Funding for LGBTQIA2S+ MBAs

In addition to the ROMBA Fellowship, whose awardees are selected by ROMBA Fellowship Schools, and Foster awarded Dean’s Merit scholarships, applicants to Foster should check out opportunities to secure additional funding through non-profit organizations. Such opportunities include but are not limited to:

The Point Foundation
Point Foundation empowers promising LGBTQ students to achieve their full academic and leadership potential – despite the obstacles often put before them – to make a significant impact on society.

The Pride Foundation Scholarships
Pride Foundation provides post-secondary educational scholarships to current and future leaders in the lesbian, gay, bisexual, transgender, queer, and straight ally community from Alaska, Idaho, Montana, Oregon, and Washington.

LGBTQIA2S+ MBA Foster Community – Out in Business Club

In addition to opportunities for immersion in the LGBTQIA2S+ community through ROMBA, students and allies also find community at Foster through Out in business (OiB). The effort was started in 2010 by Foster MBA Tim Hossain. At first, it was an informal social group that initially met for a welcome brunch for LGBTQIA+ students at the start of the year, then turned into a quarterly gathering. The group of Evening and Full-time MBA students attended ROMBA that year to represent Foster. It became an official club, the Jodie Fosters, in 2011 with Teresa Demel as the first official President.  The club changed its name to Out in Business (OiB) in 2013, when Mark Roberts was President. 

Ten years later, the club still aims to cultivate a welcoming community to love, support and celebrate LGBTQIA2S+ students and advocate for inclusion in business and society. OiB strives to pursue this through programming and events focused on community-building, professional empowerment, community education, and advocacy. It also aims to raise awareness for all in the Foster community regarding issues that face the LGBTQIA2S+ community, in order to equip everyone to participate meaningfully in creating and advocating for inclusivity at Foster and throughout their careers. ​OiB facilitates mechanisms for concrete action, from volunteering with local organizations to raising voices about national policies that impact the LGBTQIA2S+ community.

To support career advancement, OiB connects students with LGBTQIA2S+ leaders and Employee Resource Groups across industries. It provides professional development opportunities with unique programming, by connecting with the dedicated alumni network and engaging with ROMBA. Every Fall, many OiB students travel to attend the Reaching Out MBA Conference.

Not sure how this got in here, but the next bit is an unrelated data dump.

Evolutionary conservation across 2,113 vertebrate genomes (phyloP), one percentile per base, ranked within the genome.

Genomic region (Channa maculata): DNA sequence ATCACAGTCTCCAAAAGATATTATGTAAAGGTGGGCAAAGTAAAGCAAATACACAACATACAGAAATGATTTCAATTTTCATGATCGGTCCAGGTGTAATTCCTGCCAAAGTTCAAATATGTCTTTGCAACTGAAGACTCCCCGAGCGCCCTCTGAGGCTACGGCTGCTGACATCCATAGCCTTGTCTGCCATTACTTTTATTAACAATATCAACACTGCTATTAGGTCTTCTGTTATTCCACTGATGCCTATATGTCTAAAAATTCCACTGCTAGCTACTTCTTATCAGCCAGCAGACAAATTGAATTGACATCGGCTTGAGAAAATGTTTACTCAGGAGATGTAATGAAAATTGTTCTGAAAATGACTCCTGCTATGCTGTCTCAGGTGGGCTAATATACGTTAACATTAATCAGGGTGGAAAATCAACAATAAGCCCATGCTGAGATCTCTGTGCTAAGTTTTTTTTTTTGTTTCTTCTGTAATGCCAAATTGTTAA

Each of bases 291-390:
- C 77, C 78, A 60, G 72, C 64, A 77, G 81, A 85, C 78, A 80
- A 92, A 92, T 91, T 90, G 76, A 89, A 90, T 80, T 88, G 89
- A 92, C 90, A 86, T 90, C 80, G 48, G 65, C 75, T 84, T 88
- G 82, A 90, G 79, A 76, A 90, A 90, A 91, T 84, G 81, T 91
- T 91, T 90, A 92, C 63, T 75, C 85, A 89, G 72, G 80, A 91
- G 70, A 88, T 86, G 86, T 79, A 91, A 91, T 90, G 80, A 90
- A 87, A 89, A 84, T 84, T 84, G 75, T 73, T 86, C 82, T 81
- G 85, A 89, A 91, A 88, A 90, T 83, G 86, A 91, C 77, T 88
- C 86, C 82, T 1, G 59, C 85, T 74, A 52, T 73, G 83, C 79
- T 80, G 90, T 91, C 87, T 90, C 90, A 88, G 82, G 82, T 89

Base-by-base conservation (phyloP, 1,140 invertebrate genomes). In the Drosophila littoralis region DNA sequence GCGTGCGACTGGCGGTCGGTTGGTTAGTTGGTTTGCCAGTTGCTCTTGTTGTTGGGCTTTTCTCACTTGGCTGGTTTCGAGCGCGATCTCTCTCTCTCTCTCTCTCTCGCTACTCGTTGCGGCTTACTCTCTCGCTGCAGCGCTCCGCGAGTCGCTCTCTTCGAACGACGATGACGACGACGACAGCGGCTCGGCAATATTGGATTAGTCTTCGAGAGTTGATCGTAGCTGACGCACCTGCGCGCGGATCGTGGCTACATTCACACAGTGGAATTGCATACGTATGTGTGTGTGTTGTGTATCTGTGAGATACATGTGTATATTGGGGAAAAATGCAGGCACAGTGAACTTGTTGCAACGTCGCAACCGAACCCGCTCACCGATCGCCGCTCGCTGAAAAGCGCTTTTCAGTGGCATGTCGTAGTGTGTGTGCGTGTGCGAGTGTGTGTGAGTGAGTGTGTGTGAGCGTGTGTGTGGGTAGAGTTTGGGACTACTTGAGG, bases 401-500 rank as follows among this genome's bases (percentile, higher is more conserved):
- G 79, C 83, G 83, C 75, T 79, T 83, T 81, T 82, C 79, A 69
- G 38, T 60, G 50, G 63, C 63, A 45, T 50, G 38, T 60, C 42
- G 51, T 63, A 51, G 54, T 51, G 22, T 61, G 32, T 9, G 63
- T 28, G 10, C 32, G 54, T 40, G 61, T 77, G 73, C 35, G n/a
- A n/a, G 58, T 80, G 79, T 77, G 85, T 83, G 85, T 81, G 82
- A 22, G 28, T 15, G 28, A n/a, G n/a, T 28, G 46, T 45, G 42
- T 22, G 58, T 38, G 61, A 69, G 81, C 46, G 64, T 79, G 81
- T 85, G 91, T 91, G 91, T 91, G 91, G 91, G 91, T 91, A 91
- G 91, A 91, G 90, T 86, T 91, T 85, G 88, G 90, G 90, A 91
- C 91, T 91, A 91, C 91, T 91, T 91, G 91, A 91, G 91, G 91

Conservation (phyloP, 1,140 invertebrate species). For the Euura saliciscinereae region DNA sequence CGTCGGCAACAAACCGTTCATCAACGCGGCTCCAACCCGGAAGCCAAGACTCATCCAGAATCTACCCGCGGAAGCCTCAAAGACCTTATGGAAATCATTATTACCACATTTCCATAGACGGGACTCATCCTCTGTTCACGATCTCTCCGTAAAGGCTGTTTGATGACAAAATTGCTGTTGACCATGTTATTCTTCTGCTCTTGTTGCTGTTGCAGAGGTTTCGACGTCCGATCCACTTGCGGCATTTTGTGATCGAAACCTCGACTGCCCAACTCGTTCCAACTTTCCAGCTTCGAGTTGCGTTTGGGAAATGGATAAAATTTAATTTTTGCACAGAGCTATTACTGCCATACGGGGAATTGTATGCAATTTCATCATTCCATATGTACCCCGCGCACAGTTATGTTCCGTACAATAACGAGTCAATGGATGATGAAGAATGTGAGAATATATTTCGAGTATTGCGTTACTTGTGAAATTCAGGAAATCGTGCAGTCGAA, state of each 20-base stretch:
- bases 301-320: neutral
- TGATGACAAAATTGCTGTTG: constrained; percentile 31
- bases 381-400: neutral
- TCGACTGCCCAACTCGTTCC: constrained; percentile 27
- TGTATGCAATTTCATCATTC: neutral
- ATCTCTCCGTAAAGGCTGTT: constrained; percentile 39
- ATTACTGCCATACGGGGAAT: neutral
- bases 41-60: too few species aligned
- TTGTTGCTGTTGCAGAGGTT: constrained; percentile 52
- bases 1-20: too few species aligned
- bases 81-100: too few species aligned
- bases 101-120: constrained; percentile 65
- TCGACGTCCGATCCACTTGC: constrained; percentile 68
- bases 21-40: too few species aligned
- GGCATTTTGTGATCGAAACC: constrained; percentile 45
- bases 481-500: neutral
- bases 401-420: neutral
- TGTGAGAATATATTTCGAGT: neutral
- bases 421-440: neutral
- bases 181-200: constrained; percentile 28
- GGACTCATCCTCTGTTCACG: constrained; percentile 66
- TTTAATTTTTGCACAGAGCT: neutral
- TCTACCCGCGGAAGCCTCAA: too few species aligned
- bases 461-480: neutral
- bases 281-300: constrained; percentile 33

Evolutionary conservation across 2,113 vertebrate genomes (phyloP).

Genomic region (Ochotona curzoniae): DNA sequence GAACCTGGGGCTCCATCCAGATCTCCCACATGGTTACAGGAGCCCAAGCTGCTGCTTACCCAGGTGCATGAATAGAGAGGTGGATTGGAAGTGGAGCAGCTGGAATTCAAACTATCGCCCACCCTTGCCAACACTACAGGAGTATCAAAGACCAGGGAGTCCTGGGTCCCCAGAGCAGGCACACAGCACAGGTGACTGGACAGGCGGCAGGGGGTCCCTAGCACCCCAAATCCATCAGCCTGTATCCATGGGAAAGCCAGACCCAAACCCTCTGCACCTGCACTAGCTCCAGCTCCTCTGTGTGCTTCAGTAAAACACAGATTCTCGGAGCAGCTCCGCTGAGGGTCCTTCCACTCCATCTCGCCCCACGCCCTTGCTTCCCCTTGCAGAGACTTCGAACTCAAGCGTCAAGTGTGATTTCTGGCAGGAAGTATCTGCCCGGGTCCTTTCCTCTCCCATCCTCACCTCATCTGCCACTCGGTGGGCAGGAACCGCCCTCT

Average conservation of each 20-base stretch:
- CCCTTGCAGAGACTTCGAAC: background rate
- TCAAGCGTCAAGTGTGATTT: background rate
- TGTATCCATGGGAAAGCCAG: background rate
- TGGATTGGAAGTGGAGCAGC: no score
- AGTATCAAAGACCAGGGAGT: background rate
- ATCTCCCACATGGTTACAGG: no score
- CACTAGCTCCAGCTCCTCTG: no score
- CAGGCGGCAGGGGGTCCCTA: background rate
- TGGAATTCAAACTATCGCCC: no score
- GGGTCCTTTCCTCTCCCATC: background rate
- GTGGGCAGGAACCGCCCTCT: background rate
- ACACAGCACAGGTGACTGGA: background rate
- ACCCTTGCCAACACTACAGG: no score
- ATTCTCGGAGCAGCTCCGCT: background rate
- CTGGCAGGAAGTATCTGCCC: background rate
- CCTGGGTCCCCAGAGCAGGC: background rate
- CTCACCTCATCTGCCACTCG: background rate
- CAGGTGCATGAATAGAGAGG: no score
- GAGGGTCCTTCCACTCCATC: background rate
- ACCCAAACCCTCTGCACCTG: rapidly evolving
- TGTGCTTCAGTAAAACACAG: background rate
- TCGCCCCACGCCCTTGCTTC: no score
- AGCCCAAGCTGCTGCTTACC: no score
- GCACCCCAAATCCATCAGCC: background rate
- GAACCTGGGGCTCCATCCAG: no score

OiB members

This pride month, the outgoing VP of Allyship Jaisav Bajoria from the Evening MBA program and club presidents Abby Polley and Isabella Ramirez from the Full-time MBA program shared their experiences on leading a club where LGBTQIA2S+ community & allies thrive, learn and have fun!

I believe our club made queerness more visible. We created spaces for queer students to feel comfortable and build community, as well as opportunities for education and engagement for the broader community. In addition, we brought ideas for how our program can continue to grow within Foster, especially in continuing to provide students support to connect with queer students from MBA programs across the country through ROMBA,” said Abby Polley.

OiB organizes a variety of events year round for its members, and the club leadership shared their favorites. 

“Two of my favorite events – which were also very successful were (1) pride skate at Southgate Roller Rink (2) the Queer Underground Tour. Pride Skate was an awesome opportunity to move our bodies and be in a queer community space. The Queer Underground Tour (run by Beneath the Streets) was an awesome way to learn about the LGBTQIA2S+ history of Seattle and more about the Seattle underground. I think both events were successful because they were quite unique, affordable, educational, and most of all, fun!” – Isabella.

“To add a couple more: I really appreciated the allyship training events and volunteer day. The allyship trainings were well attended, and helped level-set: they provided history, context, and information about what it means to be an active ally. Our club also volunteered at a shelter providing housing for queer youth ages 18 to 22. We created garden boxes, cleaned up the outdoor space, and made it a place to enjoy time over the summer months. Supporting LGBTQ+ youth – who represent about 45% of homeless youth – is important work that is still desperately needed in our community,” – Abby.

OiB pride skate

Pride skate at Southgate Roller Rink

The club leadership unanimously agreed that they had learned a lot about leadership doing their tenure on the OIB board, and they shared some of their key lessons.

“Execution and organization is important but so is big picture strategy and vulnerability,” – Isabella.